Where do the courts enter into this debate? (Rainmaker Photo/MediaPunch/IPX)
As federal judges in Hawaii and Maryland blocked key parts of President Trump’s revised executive order banning immigration from six majority-Muslim countries, five judges on the Ninth Circuit Court of Appeals issued a strong dissent to that court’s refusal to reconsider its decision blocking the earlier version of Trump’s order.
The conflict illustrates the deep divide among judges over whether states and U.S. citizens can mount constitutional challenges to presidential orders affecting the rights of non-citizens outside U.S. borders. The states and citizen plaintiffs say yes: Like any law or executive action, the president’s immigration policies are subject to judicial review, especially when they have collateral effects within the U.S. But the Ninth Circuit dissenters argue that when it comes to immigration policy, Congress has given the executive branch broad authority to decide who gets to enter this country and who stays out.
The Immigration and Nationality Act of 1952 gives the President authority to suspend entry of “any class of aliens” he deems appropriate, “by proclamation, and for such period as he shall deem necessary.” And presidents have done just that, whether it was Ronald Reagan with Haitian immigrants or Barrack Obama with Venezuelans and Cubans.
In a ruling yesterday, U.S. District Judge Derrick Watson in Hawaii said President Trump exceeded this authority and issued a temporary restraining order against Sections 2 and 6 of the executive order, restricting entry from six nations for 90 days and the refugee admissions program for 120 days. As with Washington State’s challenge to the previous order, Judge Watson, an Obama appointee, cited the economic effects on the state including impact to state universities and reduced tourism.
The judge also cited the effects on the state’s Muslim residents including plaintiff Ismail Elshikh, imam of the Muslim Society of Hawaii. Elshikh would be injured because of the difficulties he’d encounter obtaining a visa for his Syrian mother-in-law, Watson wrote, as well the discriminatory effects of the executive order which lead Elshikh and other Muslims to believe “he and members of the Mosque will not be able to associate as freely with those of other faiths.”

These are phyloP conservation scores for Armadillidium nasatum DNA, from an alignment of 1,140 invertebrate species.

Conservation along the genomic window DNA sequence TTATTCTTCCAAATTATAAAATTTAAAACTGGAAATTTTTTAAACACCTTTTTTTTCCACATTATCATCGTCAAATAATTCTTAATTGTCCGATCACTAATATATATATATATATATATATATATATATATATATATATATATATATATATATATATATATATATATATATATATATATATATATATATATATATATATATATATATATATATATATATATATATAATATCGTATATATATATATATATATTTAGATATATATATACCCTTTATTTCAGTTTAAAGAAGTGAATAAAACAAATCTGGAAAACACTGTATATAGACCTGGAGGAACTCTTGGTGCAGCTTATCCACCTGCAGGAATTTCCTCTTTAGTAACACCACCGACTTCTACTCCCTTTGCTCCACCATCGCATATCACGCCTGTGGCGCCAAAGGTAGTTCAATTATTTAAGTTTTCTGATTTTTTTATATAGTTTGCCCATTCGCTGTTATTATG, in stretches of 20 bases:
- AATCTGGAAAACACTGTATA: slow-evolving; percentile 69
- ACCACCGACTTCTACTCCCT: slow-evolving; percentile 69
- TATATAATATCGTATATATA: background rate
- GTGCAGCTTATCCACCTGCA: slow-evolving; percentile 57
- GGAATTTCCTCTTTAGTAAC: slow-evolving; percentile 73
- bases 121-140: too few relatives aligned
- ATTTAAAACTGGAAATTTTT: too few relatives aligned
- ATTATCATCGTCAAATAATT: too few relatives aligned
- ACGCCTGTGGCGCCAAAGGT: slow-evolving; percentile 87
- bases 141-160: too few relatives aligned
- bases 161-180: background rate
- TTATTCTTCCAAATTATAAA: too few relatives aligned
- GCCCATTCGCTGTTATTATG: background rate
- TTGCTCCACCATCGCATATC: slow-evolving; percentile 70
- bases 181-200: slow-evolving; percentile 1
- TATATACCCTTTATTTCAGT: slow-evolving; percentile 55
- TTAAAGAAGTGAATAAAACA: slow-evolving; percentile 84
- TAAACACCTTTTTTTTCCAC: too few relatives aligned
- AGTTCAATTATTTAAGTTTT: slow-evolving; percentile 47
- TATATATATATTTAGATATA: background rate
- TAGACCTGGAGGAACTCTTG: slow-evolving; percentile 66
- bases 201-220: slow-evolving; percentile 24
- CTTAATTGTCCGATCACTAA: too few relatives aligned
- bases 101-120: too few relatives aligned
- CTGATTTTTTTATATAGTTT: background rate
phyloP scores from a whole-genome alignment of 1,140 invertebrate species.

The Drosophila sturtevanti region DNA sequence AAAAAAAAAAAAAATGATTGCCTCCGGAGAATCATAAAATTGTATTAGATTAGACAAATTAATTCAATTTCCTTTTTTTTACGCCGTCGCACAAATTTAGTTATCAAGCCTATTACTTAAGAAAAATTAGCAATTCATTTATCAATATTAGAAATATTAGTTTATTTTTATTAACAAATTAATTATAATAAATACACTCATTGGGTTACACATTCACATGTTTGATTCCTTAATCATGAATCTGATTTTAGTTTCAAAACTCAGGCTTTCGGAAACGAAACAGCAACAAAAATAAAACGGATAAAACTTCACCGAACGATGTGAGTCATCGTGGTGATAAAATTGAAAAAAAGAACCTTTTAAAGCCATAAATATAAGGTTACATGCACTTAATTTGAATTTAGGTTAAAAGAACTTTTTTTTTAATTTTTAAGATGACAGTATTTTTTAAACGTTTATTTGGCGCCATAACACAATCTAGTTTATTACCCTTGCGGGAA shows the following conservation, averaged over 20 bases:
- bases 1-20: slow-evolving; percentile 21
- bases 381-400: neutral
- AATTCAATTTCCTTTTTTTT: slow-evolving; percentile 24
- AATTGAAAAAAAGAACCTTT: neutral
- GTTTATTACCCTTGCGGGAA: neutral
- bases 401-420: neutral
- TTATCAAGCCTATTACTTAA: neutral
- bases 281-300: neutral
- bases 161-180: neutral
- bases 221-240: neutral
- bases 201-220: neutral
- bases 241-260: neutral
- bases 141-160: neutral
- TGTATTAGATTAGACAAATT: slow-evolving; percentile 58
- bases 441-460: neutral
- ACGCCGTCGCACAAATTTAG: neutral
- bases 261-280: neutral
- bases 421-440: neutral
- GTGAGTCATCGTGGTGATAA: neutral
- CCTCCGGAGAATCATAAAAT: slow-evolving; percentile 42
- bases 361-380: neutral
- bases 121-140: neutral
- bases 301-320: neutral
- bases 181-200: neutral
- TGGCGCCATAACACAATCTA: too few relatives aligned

A federal judge in Maryland issued a narrower order blocking only the travel ban on citizens of six Muslim-majority nations. Both judges cited Trump’s numerous public statements in favor of a “Muslim ban” as justifying challenges on constitutional grounds, including violations of the Establishment Clause prohibiting religious discrimination.
These rulings, like the earlier Ninth Circuit decision, miss a crucial fact, the dissenters said: The U.S. Supreme Court has ruled repeatedly on this exact question and found that courts cannot look behind the “bona fide” reasons for an executive order on immigration to find constitutional violations lurking in the background. The Constitution definitely applies to anyone on U.S. soil, citizen or not, but non-citizens outside the borders face a much higher bar to blocking executive actions.
In his dissent, Judge Jay Bybee, joined by Judge Alex Kosinski and three others, said the 1972 Supreme Court decision Kleindienst v. Mandel clearly states that if the executive branch excludes someone – in Mandel, a Marxist professor seeking to speak at Columbia – “on the basis of a facially legitimate and bona fide reason,” the courts must not balance that against the First Amendment interests of the people who wanted to hear him speak. So long as there is one bona fide reason, he wrote, “our inquiry is at an end.”